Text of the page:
We wonder if ABT had heard our prayers when they decided to program a London season of mixed bills, leaving the full length classics they had brought last time at home. We had been craving variety in the aftermath of too many Cinderellas, Giselles and Swan Lakes at the Royal Ballet, so we grabbed the chance to see as many different ballets as we could. Among ABT’s offerings at Sadler’s Wells, these were our favorites:
Seven Sonatas – This short piece by Alexei Ratmansky is unpretentious and delightful. Three couples dance to Scarlatti piano sonatas hinting at different moods and relationships. As the dancers sail from one sonata to the next their movements feel like a natural extension of the music. We see different characters and a beautiful episode of longing and loss between David Hallberg and Julie Kent. We think this Ratmansky piece would be well served by The Royal Ballet and Bag Lady L. was so enthused she picked some great fantasy casts.
Everything Doesn’t Happen at Once – when contrasted with Ratmansky’s Seven Sonatas EDHAO shows that, as a choreographer, Benjamin Millepied still has work cut out for him. Although we found this ballet very enjoyable the mixing of so many different elements is at times puzzling; we couldn’t be fully convinced by a lyrical Pas de Deux that coexists with army-like formations, even though dancers looked very committed: Marcelo Gomes showed his incredible command of the stage, but the moment we all registered the most came when Daniil Simkin threw himself with abandon across the stage in amazing barrel turns.
Theme & Variations (aka the “Pink Monster“) - ABT performs T&V as originally choreographed on Alicia Alonso and Igor Youskevitch which is slightly different from the version in the Royal Ballet repertory (based on NYCB’s restaging in the sixties). There is also a difference in tempo, ABT’s much faster, or so we thought. In the Saturday matinee T&V was danced with charm and spirit by Daniil Simkin and Yuriko Kajiya (both making their debuts); with highlights in Daniil’s impressive jumps and Kajiya’s sharp turns. Great to see AD Kevin McKenzie put his trust in these talented soloists (David Hallberg did not call T&V the Pink Monster for nothing) and we hope US audiences will also get to see them soon.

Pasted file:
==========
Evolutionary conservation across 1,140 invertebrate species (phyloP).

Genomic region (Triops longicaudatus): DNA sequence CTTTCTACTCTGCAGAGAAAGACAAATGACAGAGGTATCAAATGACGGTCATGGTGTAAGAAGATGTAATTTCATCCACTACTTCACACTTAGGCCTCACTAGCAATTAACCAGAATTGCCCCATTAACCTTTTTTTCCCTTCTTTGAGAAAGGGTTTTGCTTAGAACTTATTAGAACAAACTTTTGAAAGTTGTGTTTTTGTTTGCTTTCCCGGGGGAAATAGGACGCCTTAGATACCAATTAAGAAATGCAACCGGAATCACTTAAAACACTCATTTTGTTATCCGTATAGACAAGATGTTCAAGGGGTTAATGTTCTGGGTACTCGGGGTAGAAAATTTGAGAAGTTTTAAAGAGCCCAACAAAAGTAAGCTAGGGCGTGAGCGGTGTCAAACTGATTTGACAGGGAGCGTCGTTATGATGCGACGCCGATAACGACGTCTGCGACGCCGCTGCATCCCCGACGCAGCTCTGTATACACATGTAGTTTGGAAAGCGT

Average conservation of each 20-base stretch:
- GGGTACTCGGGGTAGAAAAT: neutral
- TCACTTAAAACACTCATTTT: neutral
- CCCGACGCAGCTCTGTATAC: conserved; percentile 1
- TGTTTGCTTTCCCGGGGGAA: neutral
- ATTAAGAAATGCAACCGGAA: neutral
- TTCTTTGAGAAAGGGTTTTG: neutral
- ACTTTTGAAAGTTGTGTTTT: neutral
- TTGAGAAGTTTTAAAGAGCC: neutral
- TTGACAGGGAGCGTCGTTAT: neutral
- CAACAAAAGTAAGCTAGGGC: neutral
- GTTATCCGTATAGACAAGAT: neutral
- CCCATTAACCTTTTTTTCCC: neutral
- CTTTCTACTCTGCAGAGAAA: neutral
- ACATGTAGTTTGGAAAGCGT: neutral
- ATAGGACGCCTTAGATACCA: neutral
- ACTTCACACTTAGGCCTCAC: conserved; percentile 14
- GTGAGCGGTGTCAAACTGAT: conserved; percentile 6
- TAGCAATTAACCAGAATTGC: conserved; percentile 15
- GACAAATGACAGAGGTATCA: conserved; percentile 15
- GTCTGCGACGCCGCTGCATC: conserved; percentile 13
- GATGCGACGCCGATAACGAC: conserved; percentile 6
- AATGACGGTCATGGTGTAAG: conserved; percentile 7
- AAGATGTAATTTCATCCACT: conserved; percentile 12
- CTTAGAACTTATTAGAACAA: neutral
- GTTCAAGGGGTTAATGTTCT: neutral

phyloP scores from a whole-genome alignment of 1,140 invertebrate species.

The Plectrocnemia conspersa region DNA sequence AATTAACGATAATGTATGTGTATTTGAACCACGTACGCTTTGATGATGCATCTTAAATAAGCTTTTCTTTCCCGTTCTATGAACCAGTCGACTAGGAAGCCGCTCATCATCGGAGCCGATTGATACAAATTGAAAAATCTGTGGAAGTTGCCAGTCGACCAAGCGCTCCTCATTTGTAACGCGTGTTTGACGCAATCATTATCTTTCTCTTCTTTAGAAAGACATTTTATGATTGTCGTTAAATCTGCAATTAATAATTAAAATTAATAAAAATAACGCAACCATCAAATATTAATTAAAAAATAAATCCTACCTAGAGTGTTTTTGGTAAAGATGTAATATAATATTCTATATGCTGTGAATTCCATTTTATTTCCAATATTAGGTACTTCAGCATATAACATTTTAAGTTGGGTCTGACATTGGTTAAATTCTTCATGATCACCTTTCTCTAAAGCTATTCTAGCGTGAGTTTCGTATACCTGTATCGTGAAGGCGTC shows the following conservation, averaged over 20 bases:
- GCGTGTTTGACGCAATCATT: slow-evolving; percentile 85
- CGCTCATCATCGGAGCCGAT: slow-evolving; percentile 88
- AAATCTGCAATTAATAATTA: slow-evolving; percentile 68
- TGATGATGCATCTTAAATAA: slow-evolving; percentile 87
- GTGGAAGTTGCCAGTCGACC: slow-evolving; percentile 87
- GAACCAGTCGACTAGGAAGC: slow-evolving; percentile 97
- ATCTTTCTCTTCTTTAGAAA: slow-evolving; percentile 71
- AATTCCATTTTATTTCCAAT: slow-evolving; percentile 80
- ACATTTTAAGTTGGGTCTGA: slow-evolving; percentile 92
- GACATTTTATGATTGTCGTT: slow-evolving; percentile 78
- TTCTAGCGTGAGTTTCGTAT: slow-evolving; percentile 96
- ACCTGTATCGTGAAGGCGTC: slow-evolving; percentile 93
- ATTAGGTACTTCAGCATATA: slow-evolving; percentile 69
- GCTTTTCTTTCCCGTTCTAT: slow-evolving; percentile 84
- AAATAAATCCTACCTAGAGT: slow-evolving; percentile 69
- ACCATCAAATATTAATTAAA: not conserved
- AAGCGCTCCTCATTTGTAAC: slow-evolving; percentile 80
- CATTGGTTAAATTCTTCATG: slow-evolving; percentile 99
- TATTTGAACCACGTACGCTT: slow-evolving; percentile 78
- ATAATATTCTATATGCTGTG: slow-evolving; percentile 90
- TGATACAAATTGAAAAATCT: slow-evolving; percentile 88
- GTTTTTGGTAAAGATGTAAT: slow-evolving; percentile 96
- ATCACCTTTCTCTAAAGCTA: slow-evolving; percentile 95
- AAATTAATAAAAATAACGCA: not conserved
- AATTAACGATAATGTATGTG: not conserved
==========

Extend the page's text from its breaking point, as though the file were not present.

Jardin Aux Lilas (Lilac Garden) - This Tudor classic, originally choreographed for Ballet Rambert and rarely performed in the UK, is pure ballet chic. Scorsese’s Age of Innocence comes to mind, not only via Tudor’s cinematic choreography (the ensemble “freezes” as bride-to-be Caroline says her last goodbye) but in the narrative of a “marriage of convenience”: Caroline has to give up her true love, and “the man she will marry” his previous liaison. In the first cast we saw Julie Kent give a poignant performance as Caroline with Cory Stearns – looking every inch the Edwardian heartthrob – as her lover. In the matinee we thought Leann Underwood (as the misstress) conveyed more lyricism than a miscast Xiomara Reyes (Caroline).
The Nutcracker Pas de Deux - This was a chance to sample a tiny morsel of Ratmansky’s newest Nutcracker, with Marcelo Gomes and Veronika Part leading. Ratmansky again transforms music into steps and proves just how much he loves Tchaikovsky’s haunting score; we feared for the couple as the choreography demands speedy footwork and very intricate lifts, but Gomes is a tremendous partner and Veronika is all elegance, even when she plays peek-a-boo with the audience. We only wish we could have seen the work in context; from this short extract Ratmansky’s Sugar Plum Fairy and Prince seem to have a story to tell and this aspect was lost in translation.
Company B - It was a great time for ABT to bring a Paul Taylor work to Sadler’s Wells given that the Rambert Dance Company will be staging Rosas later in the season. Despite being so different from Seven Sonatas, the work belongs in the same class – a ballet of moods, dances and relationships. It is also vintage chic, albeit not in the same way as Lilac Garden: set in the 40s but with a certain “Mad Men” feel to it (at least in Gillian Murphy‘s gorgeous retro curls), dances develop against the backdrop of WWII with men sometimes marching slowly in the background, sometimes collapsing dead. While Misty Copeland is a charmer in “Rum and Coca-Cola” and Sascha Radetsky shows off his best “Boogie Woogie”, Company B ultimately reminds us that joyful moments are often short-lived and that we had better enjoy them here and now, just like this ABT tour. We hope it won’t be long till they return. Now back to the lake we trudge…